This is the final chapter of the 32-part video series “The Montana Ethic Project.” This chapter features Michael Sexson, an emeritus professor of English at Montana State University in Bozeman, talking about “Mythic Montana: The Last and the Best.” You can watch the whole video below. Here is an edited transcript of how it begins:
“My name is Michael Sexson. I’m a professor of English at Montana State University where I’ve been teaching literature since 1966. My special interest in literature is mythology, traditional stories that all cultures have to explain, to console, to orient us meaningfully within the great scheme of things through the use of imaginative techniques typically associated with hyperbole or exaggeration, and other tropes having to do with amplification and expansion of what is historically obvious.
“Because of its commitment to these imaginative strategies, myth is often dismissed as, at best, misinformation. Or at worst, deliberate lies. Understood this way we might say that the notion that the sky is bigger in Montana is a ‘myth,’ because when measured it is exactly the same size as the sky in Nebraska.”
Here is another, edited excerpt from Sexson’s presentation:
“Some years ago an anthology of literature came out featuring Montana writers titled ‘The Last Best Place.’ That title since has taken on a life of its own, going beyond a slogan to that of a credo, if not a manifesto. We’re not only the best place, we’re the last of the best places.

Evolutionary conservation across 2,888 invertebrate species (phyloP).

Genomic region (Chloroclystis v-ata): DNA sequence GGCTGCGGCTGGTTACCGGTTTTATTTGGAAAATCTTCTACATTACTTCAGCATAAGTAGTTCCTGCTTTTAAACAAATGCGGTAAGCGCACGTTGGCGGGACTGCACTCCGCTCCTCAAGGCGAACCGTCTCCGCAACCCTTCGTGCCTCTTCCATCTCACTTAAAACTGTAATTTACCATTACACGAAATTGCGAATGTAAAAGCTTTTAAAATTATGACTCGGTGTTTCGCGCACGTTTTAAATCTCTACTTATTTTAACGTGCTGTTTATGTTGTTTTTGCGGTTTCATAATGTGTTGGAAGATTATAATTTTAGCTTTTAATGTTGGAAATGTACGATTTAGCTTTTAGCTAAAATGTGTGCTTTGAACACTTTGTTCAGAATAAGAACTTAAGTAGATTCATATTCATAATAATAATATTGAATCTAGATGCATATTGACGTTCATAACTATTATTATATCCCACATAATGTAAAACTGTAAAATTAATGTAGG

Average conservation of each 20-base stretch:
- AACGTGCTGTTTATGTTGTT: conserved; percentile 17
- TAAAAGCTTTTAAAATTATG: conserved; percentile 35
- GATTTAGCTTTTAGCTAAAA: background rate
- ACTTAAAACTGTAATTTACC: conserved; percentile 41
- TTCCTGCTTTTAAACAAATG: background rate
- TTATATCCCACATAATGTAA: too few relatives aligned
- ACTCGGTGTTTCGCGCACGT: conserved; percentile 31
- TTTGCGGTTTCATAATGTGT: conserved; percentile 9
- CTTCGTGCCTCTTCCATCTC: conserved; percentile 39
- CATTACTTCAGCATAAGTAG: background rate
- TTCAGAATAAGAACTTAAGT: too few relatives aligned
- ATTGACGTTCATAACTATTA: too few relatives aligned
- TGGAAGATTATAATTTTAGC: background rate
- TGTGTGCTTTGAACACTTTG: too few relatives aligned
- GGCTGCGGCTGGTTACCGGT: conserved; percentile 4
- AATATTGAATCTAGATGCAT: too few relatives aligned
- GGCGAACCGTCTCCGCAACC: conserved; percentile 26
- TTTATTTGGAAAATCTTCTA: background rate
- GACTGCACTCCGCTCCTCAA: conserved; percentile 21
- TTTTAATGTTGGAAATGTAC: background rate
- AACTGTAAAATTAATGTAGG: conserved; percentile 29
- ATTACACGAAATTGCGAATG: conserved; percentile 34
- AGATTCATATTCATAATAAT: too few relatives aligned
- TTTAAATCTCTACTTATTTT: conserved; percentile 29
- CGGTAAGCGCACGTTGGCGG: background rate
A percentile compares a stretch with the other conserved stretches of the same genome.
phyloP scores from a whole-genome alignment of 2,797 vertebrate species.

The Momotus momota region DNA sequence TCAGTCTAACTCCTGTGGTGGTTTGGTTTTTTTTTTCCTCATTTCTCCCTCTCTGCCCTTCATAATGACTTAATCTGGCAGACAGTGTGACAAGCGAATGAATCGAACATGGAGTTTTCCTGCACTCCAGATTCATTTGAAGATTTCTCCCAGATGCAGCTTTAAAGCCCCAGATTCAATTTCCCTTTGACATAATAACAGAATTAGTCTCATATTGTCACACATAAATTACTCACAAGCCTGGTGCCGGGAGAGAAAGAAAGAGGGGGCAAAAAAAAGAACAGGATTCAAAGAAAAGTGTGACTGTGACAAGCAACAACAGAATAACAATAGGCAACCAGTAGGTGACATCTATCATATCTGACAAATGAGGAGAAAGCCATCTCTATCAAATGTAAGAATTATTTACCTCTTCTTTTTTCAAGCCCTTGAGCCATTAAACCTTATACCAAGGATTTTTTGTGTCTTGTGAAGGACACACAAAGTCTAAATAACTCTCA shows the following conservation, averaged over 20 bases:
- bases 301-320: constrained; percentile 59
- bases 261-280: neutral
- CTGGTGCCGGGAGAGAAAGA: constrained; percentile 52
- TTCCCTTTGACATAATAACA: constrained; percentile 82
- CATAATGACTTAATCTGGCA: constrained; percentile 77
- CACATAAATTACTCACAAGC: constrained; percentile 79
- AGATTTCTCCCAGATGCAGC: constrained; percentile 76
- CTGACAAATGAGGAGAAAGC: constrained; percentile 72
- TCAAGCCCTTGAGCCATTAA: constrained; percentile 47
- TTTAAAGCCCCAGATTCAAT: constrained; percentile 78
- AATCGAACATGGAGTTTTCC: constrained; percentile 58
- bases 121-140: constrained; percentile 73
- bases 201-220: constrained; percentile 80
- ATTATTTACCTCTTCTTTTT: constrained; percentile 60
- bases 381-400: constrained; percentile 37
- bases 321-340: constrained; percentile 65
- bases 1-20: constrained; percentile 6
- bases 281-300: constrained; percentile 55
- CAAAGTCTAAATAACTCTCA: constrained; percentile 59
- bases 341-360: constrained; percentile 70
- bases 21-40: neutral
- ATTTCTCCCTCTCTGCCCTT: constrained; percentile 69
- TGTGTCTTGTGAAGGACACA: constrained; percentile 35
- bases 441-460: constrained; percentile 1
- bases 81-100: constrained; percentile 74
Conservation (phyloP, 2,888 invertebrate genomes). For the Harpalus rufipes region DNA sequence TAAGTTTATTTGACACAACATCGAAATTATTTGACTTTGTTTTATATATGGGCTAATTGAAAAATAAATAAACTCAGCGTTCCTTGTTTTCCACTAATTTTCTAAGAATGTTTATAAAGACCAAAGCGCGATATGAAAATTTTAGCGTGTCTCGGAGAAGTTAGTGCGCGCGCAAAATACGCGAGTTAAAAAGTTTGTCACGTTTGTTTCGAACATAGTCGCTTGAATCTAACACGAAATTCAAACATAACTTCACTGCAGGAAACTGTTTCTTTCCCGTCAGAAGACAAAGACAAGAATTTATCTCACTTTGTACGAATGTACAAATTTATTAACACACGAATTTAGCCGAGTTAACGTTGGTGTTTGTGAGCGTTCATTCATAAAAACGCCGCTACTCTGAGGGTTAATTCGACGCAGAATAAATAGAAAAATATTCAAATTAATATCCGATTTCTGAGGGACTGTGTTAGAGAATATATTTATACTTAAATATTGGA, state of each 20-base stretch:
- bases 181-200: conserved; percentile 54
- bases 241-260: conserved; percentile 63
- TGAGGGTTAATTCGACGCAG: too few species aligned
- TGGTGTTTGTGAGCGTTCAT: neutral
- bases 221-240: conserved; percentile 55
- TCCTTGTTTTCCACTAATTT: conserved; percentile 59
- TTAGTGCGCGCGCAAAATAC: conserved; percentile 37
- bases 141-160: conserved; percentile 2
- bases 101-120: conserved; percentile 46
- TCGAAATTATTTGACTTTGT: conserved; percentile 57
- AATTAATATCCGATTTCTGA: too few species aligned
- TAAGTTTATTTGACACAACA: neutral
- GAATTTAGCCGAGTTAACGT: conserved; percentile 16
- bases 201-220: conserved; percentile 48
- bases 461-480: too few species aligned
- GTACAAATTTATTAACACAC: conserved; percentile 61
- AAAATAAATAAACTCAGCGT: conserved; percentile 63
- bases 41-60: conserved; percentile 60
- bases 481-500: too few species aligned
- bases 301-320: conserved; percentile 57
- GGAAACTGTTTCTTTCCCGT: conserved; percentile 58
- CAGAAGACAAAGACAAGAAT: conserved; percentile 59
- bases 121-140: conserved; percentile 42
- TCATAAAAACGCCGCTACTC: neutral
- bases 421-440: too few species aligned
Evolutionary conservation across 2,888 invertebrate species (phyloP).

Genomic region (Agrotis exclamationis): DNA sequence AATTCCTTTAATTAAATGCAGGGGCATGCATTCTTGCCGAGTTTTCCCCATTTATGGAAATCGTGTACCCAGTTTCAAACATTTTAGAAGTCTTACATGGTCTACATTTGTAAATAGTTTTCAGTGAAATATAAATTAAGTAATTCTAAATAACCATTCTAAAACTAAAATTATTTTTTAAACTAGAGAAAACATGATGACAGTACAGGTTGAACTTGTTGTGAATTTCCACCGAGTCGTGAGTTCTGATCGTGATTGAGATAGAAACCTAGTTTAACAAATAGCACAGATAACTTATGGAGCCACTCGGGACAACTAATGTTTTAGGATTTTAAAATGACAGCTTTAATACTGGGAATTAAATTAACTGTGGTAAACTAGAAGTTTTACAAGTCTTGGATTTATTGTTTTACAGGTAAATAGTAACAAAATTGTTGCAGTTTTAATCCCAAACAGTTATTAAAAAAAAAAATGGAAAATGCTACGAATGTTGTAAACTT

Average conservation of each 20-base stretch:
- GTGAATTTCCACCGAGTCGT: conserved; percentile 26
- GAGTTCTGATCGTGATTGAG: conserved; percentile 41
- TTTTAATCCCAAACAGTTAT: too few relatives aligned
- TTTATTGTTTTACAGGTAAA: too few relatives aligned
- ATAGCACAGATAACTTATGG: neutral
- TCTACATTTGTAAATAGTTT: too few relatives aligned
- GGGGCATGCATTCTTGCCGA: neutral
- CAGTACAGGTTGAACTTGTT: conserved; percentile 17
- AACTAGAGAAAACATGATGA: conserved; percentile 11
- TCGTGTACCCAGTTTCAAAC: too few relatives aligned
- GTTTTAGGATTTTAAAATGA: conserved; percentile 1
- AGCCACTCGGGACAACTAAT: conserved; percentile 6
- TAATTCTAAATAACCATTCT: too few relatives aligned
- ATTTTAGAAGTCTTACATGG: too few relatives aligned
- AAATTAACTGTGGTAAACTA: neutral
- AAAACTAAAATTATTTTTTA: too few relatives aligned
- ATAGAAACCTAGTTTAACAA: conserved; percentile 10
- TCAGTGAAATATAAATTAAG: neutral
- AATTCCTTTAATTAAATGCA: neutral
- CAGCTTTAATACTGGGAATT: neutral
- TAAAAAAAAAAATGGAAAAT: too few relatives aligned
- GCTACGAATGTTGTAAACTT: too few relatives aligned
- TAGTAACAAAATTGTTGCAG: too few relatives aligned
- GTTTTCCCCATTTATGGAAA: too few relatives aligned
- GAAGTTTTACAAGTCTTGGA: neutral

“Now it seems to me that if that title had been the best place, it would have disappeared from our communal conscious. But to add the word ‘last’ brings together an imaginative collision of mythic forces: the alpha, the omega, the beginning, the end. Montana is the best because it appropriates that aspect of American mythology which in turn has appropriated to that aspect of world mythology that sees the place where we live as completely new, as Adam must have seen the world on the first morning creation: pristine, undefiled, unpolluted, virginal, innocent. And to use two fancy words, largely because they also happen to be lovely words, prelapsarian and antediluvian. That is, before the fall, before the flood.
“And this I would argue is the great myth of Montana, the myth of the prelapsarian and the antediluvian.”
PERC—the Property & Environment Research Center—is a proud sponsor of the Montana Ethic Project. To learn how PERC’s ideas can help us honor one another’s rights to land, water, and wildlife,visit perc.org.
First week: Project introduction.
Third week: Mike Gear on “The Value of Athletics.”
Fourth week: Franke Wilmer on “Gender Equity.”
Fifth week: Gordon Brittan on “The Founding Fathers.”
Eighth week: Chuck Tooley on “The Montana Character.”
Ninth week: Steve Bullock on “Citizens United v. Montana.”
11th week: Bob Rowe on Technological Development.”
13th week: Bruce Smith on “Montana’s Food Economy.”
21st week: Pat Barkey on “The Montana Wage Disparity.”
23rd week: Larry Simkins on “The Culture of Safety.”
24th week: James Shanley on “Education Reform.”
25th week: Greg Gianforte on “High Tech in Montana.”
27th week: Timothy James Lecain on “An Ethical Nature?”
28th week: Steve Running on “Montana Climate Change.”
30th week: Bob Quinn on “Is it Time for GM Wheat?”